Monday, November 14, 2011

Regina Romero on Occupy Tucson: 'Calling for a Moratorium on Issuing Citations'

Posted By on Mon, Nov 14, 2011 at 5:08 PM

Earlier today, Tucson City Councilwoman Regina Romero sent this out to Ward 1 constituents and posted this on her Facebook page:

Dear Tucson Constituents and Friends,

My fellow colleagues and I have been receiving lots of input from the community regarding the Occupy Tucson protestors that have been camping in Downtown Tucson.

I have read the Occupy Tucson Declaration and support them in concept and action. This week I will propose that:

* Mayor and Council request a moratorium on ticketing protestors in Veinte de Agosto Park

* City of Tucson Parks and Recreation staff waive permitting fees and curfews for Occupy Tucson protestors at Veinte de Agosto Park.

* Occupy Tucson participants respect any and all traditional and permitted events that are taking place in City of Tucson parks.

* City staff explore investing certain public funds into local credit unions, and moving away from larger financial institutions where feasible.

I understand the frustrations of Occupy Wall Street protesters everywhere on a deeply personal level. The excesses of our financial institutions have been the driving force behind this economic recession, the worst our country has seen since the great depression. Many Americans are unemployed and underemployed, and scores of workers are finding themselves without healthcare coverage and the economic security enjoyed by generations past. Income inequality in our nation continues to grow, homes are being foreclosed upon in record numbers, and the opportunity for social mobility within our country has diminished. This squeeze on middle-class working families has led to wealth disparities unseen in decades, and the challenge is even more pronounced among communities of color, which have taken the hardest hit during the housing crisis.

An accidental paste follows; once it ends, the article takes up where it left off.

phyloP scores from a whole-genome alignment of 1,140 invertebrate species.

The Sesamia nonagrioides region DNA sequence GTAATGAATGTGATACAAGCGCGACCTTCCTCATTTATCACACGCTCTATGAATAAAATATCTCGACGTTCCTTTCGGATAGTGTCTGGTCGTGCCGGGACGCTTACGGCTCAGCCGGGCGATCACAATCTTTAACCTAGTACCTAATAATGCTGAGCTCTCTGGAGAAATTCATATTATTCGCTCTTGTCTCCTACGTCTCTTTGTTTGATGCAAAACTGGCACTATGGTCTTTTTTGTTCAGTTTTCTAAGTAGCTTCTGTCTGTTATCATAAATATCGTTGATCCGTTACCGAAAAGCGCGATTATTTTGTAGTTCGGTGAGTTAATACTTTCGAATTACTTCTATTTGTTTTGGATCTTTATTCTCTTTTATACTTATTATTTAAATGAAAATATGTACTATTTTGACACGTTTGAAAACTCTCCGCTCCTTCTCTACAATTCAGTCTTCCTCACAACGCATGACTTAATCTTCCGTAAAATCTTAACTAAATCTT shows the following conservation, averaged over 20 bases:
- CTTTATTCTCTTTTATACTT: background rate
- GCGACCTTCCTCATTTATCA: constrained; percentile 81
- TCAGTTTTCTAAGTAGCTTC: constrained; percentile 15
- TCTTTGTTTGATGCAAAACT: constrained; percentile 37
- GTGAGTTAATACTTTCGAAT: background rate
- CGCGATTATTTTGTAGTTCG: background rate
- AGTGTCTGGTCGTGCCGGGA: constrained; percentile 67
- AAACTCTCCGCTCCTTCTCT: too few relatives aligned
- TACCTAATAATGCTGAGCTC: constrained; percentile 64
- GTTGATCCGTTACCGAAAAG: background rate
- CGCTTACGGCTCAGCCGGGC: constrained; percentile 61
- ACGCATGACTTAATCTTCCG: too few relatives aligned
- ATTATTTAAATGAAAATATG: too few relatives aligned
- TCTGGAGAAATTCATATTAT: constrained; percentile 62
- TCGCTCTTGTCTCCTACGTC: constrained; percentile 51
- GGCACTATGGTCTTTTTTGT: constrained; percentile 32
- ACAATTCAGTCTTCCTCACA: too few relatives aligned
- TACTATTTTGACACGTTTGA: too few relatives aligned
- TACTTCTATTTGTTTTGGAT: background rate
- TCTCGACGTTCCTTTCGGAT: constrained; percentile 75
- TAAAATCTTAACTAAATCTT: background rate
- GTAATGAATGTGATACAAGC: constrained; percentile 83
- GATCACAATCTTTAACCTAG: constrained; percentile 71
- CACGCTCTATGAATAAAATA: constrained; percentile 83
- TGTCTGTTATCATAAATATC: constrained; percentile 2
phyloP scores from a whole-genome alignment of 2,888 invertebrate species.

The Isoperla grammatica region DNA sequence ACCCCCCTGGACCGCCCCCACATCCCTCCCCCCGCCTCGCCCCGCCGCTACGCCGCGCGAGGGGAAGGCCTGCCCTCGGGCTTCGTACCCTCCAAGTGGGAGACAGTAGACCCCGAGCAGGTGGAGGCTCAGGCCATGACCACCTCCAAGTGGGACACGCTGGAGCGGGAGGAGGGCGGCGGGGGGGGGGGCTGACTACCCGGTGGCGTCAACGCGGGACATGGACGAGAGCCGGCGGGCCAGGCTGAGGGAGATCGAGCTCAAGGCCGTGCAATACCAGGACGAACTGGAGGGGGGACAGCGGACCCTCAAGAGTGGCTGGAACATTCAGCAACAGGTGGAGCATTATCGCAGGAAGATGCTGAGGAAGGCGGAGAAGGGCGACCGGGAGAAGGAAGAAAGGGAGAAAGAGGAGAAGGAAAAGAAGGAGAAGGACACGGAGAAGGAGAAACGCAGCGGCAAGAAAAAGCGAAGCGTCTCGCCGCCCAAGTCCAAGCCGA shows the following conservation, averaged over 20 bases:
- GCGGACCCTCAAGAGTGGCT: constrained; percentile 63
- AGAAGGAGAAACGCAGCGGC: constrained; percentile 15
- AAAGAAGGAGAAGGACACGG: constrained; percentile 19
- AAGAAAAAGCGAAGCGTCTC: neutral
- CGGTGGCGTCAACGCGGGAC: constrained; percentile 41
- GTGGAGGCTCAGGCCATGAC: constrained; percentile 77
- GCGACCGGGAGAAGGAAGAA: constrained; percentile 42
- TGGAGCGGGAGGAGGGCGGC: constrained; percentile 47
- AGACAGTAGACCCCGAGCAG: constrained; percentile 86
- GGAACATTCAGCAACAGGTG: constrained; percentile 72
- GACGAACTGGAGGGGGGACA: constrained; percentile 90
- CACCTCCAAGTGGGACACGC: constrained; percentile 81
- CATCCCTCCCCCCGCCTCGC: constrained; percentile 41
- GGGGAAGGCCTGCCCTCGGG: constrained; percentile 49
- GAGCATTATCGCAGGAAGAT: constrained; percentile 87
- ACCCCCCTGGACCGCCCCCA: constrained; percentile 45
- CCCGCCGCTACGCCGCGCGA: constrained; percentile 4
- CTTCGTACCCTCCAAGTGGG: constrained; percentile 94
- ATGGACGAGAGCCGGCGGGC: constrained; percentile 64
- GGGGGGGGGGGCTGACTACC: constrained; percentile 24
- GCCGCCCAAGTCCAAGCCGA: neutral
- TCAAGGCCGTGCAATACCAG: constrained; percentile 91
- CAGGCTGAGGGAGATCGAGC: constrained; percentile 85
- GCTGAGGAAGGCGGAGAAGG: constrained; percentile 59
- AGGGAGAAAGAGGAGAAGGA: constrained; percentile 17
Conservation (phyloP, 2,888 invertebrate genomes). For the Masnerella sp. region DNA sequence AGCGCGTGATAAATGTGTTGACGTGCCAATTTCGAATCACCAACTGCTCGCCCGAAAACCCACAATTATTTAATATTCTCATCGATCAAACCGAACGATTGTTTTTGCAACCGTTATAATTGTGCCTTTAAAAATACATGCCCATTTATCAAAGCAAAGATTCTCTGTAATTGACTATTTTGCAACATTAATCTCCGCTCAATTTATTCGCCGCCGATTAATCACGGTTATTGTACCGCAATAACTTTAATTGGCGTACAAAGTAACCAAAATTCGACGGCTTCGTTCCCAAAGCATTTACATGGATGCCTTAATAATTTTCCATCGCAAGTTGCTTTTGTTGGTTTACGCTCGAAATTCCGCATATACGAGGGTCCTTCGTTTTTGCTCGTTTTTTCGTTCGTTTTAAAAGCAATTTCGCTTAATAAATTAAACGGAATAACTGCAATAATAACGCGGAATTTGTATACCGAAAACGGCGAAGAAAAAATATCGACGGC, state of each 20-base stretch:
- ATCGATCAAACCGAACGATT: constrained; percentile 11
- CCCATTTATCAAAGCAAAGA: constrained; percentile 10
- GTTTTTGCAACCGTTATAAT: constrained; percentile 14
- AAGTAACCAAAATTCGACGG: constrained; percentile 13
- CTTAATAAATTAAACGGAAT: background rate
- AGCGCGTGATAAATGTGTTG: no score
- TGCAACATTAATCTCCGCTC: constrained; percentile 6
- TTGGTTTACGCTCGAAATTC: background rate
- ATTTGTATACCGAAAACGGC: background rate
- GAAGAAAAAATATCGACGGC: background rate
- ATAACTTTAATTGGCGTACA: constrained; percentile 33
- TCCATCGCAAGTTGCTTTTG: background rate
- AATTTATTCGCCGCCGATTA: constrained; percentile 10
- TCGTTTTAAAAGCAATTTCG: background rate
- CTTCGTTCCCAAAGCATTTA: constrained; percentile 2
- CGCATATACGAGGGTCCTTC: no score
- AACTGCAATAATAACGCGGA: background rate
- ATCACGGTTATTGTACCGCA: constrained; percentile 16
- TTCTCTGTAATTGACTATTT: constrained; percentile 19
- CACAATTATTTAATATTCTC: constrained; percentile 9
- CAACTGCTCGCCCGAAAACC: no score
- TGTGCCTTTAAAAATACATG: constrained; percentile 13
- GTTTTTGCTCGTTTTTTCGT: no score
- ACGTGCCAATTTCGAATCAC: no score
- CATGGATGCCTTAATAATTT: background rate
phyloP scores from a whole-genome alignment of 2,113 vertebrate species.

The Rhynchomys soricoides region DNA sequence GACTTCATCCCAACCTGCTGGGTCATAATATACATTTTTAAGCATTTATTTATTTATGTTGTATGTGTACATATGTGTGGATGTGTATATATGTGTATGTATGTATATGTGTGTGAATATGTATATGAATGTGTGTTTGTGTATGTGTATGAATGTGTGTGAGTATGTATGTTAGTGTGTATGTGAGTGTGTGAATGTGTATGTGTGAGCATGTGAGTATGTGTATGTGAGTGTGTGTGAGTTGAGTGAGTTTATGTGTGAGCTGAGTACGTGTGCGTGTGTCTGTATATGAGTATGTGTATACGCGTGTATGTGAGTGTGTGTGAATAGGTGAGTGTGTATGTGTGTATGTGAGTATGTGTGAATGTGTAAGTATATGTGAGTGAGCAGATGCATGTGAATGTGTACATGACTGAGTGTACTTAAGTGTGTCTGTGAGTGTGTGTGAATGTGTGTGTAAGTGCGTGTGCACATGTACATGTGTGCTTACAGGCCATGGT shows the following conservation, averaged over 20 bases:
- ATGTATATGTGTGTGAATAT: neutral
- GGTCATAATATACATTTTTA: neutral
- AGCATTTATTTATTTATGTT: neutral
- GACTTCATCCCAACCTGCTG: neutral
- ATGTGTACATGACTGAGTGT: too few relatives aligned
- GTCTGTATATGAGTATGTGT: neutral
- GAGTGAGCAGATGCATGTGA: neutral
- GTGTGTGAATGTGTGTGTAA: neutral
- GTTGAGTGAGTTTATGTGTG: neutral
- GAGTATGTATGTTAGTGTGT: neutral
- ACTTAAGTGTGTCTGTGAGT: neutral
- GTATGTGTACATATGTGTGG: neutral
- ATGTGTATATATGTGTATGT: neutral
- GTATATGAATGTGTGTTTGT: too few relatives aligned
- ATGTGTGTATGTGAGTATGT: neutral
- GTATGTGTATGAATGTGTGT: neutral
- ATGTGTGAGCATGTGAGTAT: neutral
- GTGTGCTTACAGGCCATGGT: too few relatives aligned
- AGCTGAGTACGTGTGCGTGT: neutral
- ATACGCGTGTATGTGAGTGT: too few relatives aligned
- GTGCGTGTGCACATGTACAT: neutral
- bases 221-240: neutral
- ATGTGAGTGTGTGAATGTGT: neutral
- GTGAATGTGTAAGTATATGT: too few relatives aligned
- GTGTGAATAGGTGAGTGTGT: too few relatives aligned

I am calling for a moratorium on issuing citations because the ongoing and indefinite burden of TPD and City Court expenses on taxpayers to police this peaceful protest is not in the best interest of the City of Tucson. Since the genesis of this local movement, we have been spending thousands of dollars to cite and release Occupy Tucson protestors. Our TPD overtime expenses since the demonstration began have topped $83,000, and collective costs including regular time are nearing the $100,000 mark. This does not consider the court costs that taxpayers will come to bear in order to bring the 500 plus citations to trial in City courts, nor the potential booking expenses for physical arrests should the imposition of park curfews come to such extremes.

The steps I have described here allows the community an opportunity and a space to make their voices heard, and emphasizes what we can do to make substantive changes in our own backyard.

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